See where certain beats would hit at certain points.

First act break, Cordy meets the man of her dreams. Second act break, finds out he's, um, not-alive. Third act break, finds out the guy is Dennis. Fourth act, Dennis must go away.

Generate ideas for the main A story.


Big lesson from this bout of gaming is ‘never be afraid to increase the adversity’. My game, Lucky Jones, is entirely designed around that principle – but seeing it play out in Inspectres and – especially – in Universalis … and OMG, that Universalis game should live in freaking legend.

Adversity forces people to be creative, it makes them stand up for what they really want, to say what they value and what’s worth fighting for … and adversity makes you feel like you’ve earned survival or success or – in the case of one AWESOME Lucky Jones subplot – the respect of your family.

I’m not talking about being a jerk; introducing adversity is not about rough-riding over the other players. I’m talking about everyone being totally upfront, saying this is “what I want to do to your character and why” and asking whether you’re up for it.

Plus, adversity creates a situation. Stories need conflict; focusing on the right conflict at the right time creates a throughline for your story. See this colourful diagram for a better explanation. Plus, all the systems I ran can totally handle adversity: in Lucky Jones, you can’t die you can only fail (plus in the next draft, those failures will give you cool goodies), InSpectres allows you to narrate your way out of anything & Universalis thrives on conflict – as one player (I think it was Jonathan) said, because you don’t have a character of your own, you feel fine about screwing yourself over.


If it's a tie between which option will create the most interesting situation, go for the one that causes the most pain/problems.

Case in point: Veronica Mars, the election result.


What's your story about? I need to know this so that when I'm reading the script I can tell whether each scene is adding to the story that I want to see unfold.

'What's your story about?' is not what it's about at a premise level - where, for example The Limit is about Vigilantism vs. The Law, which is more effective & how using each method changes you.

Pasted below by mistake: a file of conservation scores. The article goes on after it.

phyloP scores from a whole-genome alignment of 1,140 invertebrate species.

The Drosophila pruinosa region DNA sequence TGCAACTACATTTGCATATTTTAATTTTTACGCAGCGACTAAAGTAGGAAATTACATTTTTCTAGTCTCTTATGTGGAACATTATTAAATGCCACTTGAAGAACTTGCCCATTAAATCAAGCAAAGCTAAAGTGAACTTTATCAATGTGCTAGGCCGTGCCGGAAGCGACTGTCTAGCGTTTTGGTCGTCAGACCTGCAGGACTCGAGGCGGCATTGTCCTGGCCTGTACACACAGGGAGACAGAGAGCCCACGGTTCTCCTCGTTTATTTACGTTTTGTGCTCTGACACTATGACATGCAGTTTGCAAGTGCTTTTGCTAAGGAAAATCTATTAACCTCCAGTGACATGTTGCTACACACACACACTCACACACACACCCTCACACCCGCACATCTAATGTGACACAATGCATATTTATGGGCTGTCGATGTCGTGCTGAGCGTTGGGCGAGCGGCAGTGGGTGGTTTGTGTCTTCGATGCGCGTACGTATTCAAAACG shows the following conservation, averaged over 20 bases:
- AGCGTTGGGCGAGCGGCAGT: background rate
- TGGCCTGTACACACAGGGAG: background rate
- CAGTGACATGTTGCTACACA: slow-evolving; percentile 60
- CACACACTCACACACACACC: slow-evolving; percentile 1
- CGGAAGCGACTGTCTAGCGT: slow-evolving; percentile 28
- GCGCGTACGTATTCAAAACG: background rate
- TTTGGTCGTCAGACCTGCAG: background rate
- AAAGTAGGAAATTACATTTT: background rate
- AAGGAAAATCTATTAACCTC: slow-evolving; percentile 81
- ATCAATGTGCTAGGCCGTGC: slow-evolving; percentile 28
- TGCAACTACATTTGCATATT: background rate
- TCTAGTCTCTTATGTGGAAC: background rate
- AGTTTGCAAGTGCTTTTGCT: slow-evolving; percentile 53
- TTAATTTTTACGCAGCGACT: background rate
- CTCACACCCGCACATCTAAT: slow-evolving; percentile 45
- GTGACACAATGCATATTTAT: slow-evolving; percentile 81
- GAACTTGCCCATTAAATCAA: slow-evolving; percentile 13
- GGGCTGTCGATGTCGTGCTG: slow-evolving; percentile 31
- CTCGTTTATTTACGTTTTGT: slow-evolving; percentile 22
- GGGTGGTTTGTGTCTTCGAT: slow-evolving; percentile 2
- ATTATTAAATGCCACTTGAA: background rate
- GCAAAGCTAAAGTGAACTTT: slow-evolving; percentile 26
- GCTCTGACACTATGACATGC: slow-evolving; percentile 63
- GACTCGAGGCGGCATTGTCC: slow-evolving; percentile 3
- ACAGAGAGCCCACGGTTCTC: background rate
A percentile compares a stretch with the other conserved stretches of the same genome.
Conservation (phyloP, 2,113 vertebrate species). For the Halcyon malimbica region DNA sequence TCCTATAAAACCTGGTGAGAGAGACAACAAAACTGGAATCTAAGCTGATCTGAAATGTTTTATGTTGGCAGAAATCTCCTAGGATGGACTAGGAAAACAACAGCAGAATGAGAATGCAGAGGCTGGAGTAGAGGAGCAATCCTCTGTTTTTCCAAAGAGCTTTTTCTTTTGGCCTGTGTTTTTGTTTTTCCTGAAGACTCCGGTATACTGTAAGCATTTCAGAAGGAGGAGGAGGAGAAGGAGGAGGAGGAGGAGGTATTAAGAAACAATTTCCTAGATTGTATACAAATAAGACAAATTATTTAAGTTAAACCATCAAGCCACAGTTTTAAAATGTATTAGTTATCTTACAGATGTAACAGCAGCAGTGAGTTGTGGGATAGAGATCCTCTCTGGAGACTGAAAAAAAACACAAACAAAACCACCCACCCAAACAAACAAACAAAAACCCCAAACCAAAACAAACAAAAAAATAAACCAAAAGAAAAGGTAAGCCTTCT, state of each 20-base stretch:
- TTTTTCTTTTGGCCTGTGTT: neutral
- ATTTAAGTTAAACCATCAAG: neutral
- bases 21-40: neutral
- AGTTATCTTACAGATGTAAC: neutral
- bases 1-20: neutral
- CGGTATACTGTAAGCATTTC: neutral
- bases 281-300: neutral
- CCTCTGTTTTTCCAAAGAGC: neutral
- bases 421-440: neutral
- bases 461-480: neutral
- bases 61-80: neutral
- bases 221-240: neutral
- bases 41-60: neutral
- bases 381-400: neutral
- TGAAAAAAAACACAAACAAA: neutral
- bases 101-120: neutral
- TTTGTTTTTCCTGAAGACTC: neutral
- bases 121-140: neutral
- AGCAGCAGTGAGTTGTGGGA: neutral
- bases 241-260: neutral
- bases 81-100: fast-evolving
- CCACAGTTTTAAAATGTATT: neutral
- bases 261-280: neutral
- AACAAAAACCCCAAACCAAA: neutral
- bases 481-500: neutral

It's what your story is about at an emotional level, about what's grabbing the audience and making them want to watch more. The Limit, in this case, is about 2 dads vying for the love of their son.


Hmm, here's the stripped down, mechanical version of the writing process I want to try.

Intro characters. Present them with a Kicker, a situation that cannot be ignored
Brainstorm 20 (B20) ideas for each character’s reaction.
Choose the most interesting.
Write down on a separate page for each character, what I’ve discovered about them in making that choice.
Create the new situation based on that choice.
Write a synopsis of it on a Word doc.

Characters have to react to the new situation. Intro any new characters that that situation demands. Repeat the B20, writing process.
Soon I’ll have ‘character sheets’ filled with traits that allow me to make decisions that are consistent with their characterisation.

If I come up with awesome new ideas, write them down on a page that says Act 1,2,3. But keep going with my current story – to see what I learn. Why? Well, the idea is that I won’t know if these new ideas are the 'right' ones – all I’ll know is that they’re better – but I could come up with more if I keep going. So rather than keep getting distracted by - let's face it - an inexhaustible supply of new possibilities, I'll work through the entire story and then be able to make a decision based on overviewing the whole thing.

Read aloud. Record.
Take notes.

Go back to the start and start with the most interesting situation I've now devised. Rebuild.
Repeat till I’m confident.


This whole process is more character based, with a structure that (I assume) will naturally get imposed on it over time. The question of what it's 'about' also needs to be answered - but I have another post on that coming up, based on my recent consulting work on this TV show.


In "Writing screenplays that sell", Robert Hauge describes the script-writer's primary job as "eliciting emotion from the person reading the screenplay."

My take on the script-writer's primary job: to construct a question that's interesting enough that the audience will keep watching to find out the answer.

How to apply that structurally is to introduce the question as early as possible, and answer it as late as possible.


While giving feedback on a script idea this week, I drew up the relationship map (all the characters, with lines connecting them to show their kinship, sexual, and employment ties). It made reading and interpreting the story a lot easier.


Decided that The Lucky Joneses needs a new title. It's simply not descriptive enough (on first exposure) for people to know what it's about, or be interested in learning more.

That lead me to think about titles I've come up with that I think work. I think what they do is give a clue about what I think the hook is, and they use a pop-cultural phrase. Examples - The Zombie Plan (is a game about surviving a zombie attack). Left Coast (is a game about slightly crazy sci-fi writers in California).